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How does Nolan Arenado’s $260M extension affect Anthony Rendon?

After Nolan Arenado signed a hefty extension with Colorado, the Washington Nationals may have to adjust how much they’re willing to budget for Anthony Rendon.

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MLB: Miami Marlins at Washington Nationals Geoff Burke-USA TODAY Sports

Nolan Arenado reset the market for elite third basemen on Tuesday when he signed an eight-year, $260 million contract extension with the Colorado Rockies — a deal that could have implications on the Washington Nationals’ ongoing negotiations with Anthony Rendon.

Rendon, 28, is entering the final year of his rookie contract with Washington but is reportedly in talks with the team that drafted him sixth overall in 2011 for an extension that would keep him in D.C. for the rest of his prime and beyond.

Both Rendon and Nationals general manager Mike Rizzo publicly expressed interest in working out an extension earlier this offseason. But according to The Washington Post’s Jesse Dougherty, Rendon doesn’t consider working out an extension before Opening Day to be a “priority.”

“Obviously, they like me, so I guess that’s a good thing. It means I have been doing something right,” Rendon told reporters at the team’s annual WinterFest in December. “But, yeah, I’m up for it. We’ve been talking about it over the last year or so or whatever. If we can both come to an agreement and both sides are happy, why not?”

As much as the Nationals would like to lock up their home-grown star, Rendon’s happiness will come at a price.

According to Ken Rosenthal of The Athletic, Rendon is seeking a contract in the ballpark of second baseman Jose Altuve’s seven-year, $163.5 million extension with the Houston Astros that was agreed to in March 2018.

However, with the news of Arenado’s extension, the Nationals could be kicking themselves for not working out a deal sooner. While Arenado is a much more decorated player, his numbers aren’t very different than Rendon’s. Both players entered the league in 2013 and have since developed into two of the best third basemen in the game.

Nolan Arenado vs. Anthony Rendon, career statistics

Arenado 876 3,695 975 222 186 285 571 .291 .346 .539 .886 121 25.3
Rendon 770 3,281 820 201 102 329 524 .285 .361 .469 .830 120 25.8
Data courtesy of FanGraphs

It’s worth noting that Arenado’s raw numbers have been boosted by playing half his games at Coors Field. His career batting average is 57 points higher at home than on the road (.324 vs. .280) and 108 of his 186 homers have come in Denver. That difference is reflected by both his OPS+ and fWAR, which account for park effects and are eerily close to those of Rendon.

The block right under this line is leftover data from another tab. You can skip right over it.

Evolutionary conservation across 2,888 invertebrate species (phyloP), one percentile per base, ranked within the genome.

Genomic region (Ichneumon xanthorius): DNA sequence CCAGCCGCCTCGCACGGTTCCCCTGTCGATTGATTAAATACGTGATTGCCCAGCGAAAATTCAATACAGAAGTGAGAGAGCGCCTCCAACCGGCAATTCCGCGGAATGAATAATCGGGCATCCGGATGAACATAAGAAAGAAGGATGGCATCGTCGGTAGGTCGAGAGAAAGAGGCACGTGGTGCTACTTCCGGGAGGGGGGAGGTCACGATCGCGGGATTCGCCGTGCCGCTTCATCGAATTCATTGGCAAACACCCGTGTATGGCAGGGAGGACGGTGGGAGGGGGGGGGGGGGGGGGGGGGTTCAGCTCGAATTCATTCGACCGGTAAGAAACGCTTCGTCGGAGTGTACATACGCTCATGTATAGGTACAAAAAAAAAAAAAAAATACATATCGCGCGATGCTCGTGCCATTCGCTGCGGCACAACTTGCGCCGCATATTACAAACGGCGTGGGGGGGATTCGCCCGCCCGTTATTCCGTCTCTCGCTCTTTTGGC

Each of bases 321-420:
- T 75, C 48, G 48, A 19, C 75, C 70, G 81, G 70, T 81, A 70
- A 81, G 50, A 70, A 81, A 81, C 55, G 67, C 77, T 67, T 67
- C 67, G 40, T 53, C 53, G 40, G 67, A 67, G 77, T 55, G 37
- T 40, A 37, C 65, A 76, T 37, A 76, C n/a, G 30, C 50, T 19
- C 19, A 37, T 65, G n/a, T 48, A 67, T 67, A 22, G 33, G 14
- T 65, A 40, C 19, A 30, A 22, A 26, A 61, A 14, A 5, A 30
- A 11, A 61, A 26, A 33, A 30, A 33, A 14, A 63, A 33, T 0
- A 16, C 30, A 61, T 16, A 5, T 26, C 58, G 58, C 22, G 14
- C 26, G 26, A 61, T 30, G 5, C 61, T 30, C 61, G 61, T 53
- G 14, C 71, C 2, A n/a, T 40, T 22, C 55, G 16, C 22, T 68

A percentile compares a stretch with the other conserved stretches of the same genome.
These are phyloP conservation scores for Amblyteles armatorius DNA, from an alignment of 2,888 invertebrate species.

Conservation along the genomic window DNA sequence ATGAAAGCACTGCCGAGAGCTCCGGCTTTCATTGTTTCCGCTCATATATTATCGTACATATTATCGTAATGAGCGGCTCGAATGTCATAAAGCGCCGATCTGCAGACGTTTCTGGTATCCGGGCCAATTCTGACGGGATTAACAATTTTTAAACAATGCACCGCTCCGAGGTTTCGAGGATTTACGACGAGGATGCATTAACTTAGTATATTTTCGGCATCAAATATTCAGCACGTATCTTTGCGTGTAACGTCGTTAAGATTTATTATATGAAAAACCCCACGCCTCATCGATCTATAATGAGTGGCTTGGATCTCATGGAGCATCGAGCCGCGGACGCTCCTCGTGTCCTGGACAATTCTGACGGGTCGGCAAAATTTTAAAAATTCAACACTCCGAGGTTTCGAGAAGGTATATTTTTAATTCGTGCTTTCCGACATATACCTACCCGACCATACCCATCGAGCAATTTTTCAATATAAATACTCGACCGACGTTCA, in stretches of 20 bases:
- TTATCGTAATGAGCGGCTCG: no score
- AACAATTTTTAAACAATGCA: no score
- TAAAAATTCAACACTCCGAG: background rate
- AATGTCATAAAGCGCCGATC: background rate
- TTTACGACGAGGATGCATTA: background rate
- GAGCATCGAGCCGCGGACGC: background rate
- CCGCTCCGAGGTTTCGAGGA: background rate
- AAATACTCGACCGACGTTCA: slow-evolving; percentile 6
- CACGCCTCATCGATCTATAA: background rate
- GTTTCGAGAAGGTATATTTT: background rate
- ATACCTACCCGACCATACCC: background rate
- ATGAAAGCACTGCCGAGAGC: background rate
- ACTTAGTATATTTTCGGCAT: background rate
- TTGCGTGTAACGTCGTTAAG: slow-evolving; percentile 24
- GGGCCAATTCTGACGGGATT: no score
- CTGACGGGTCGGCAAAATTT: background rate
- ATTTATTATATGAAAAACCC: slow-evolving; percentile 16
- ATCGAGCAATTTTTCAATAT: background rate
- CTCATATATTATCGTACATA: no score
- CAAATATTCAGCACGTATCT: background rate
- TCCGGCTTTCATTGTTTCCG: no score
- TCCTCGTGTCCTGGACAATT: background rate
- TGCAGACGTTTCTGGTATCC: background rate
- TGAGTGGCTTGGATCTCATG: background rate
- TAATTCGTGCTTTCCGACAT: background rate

If Rendon, who’s represented by agent Scott Boras, decides to seek a deal closer to Arenado’s than Altuve’s, it’s not clear whether the Nats would be willing to match his demands. Given the fact that the two parties have had ongoing negotiations for at least the past year with no resolution, there’s seemingly a difference in how they each perceive Rendon’s value.

That isn’t to say Rendon wouldn’t settle for a hometown discount. The Nationals’ third baseman told reporters last week that he’s making the big decisions when it comes to his contract despite employing one of the most powerful agents in professional sports.

”The thing is, what everyone has the misconception of is, they think that we work for Scott,” Rendon said. “That’s not the way it works. I’m telling him how it’s going, and you can ask him. We’ve gotten into some jibber-jabbers before, too, so like, I’m paying him. Nah, that don’t fly with me.”

Boras indicated just as much in an interview with Dougherty on Friday.

“I work for Anthony,” Boras said. “He makes all the decisions and has directed me to listen and work with the Nationals regarding any contract discussions they choose to advance.”

Boras has a reputation for convincing his clients to seek the best possible deal on the free-agent market, but that isn’t always the case. Some of his clients have decided to re-sign with their former clubs, including Stephen Strasburg, Chris Davis and Jason Varitek.

If Rendon is indeed calling the shots in negotiations, he may care more about playing in D.C. than signing a record-setting contract.

Rendon is a year older than Arenado and likely won’t command as much money as the Rockies’ star infielder, but the latter’s new extension certainly paints a murkier picture of what a Rendon deal would look like.

The Nationals have already shown a willingness to pay $300 million over 10 years for Bryce Harper. Now they might have to decide if Rendon is worth something close to that number.